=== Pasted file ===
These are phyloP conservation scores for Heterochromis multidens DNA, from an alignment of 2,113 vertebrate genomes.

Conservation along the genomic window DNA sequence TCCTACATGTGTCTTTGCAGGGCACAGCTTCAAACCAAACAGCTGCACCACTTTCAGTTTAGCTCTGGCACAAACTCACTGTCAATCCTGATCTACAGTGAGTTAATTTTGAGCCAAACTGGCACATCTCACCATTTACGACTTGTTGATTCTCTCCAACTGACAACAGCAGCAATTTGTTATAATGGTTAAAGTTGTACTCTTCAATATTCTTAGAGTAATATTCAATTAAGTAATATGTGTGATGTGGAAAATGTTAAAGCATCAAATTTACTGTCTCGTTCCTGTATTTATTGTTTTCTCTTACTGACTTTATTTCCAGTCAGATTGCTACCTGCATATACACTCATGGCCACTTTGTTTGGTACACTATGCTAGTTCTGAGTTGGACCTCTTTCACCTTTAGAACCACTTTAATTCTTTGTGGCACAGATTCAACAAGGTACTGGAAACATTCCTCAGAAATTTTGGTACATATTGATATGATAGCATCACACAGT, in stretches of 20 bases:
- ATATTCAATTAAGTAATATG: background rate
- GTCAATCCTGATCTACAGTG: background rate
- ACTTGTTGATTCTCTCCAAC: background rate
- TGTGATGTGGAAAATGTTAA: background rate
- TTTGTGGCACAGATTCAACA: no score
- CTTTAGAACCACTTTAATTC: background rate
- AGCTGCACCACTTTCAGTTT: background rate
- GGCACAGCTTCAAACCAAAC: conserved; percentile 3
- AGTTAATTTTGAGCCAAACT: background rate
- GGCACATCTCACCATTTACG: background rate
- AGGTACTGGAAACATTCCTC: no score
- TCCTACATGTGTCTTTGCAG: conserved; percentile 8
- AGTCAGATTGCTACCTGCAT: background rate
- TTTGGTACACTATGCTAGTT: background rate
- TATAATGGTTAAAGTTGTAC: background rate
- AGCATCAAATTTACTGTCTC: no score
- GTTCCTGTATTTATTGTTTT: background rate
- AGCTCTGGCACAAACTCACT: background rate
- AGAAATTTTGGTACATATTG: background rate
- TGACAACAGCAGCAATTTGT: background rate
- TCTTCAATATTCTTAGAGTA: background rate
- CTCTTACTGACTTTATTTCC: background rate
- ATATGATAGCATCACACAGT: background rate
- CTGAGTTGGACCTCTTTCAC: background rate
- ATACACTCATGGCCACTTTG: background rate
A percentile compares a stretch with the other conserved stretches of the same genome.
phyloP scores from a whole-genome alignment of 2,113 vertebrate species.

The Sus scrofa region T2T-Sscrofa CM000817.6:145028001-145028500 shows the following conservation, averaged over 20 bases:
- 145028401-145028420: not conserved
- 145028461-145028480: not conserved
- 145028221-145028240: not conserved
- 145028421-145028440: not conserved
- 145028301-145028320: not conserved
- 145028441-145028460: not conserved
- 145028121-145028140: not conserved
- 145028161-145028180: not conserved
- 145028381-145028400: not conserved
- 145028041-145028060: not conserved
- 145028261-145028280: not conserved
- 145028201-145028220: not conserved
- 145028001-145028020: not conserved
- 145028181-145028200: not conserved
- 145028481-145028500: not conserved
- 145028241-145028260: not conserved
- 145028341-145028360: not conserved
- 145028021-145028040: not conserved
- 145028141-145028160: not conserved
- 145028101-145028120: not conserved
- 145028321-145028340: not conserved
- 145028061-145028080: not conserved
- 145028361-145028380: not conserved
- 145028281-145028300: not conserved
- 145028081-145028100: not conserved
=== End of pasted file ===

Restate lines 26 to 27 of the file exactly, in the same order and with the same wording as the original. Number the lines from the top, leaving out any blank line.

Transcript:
- CTGAGTTGGACCTCTTTCAC: background rate
- ATACACTCATGGCCACTTTG: background rate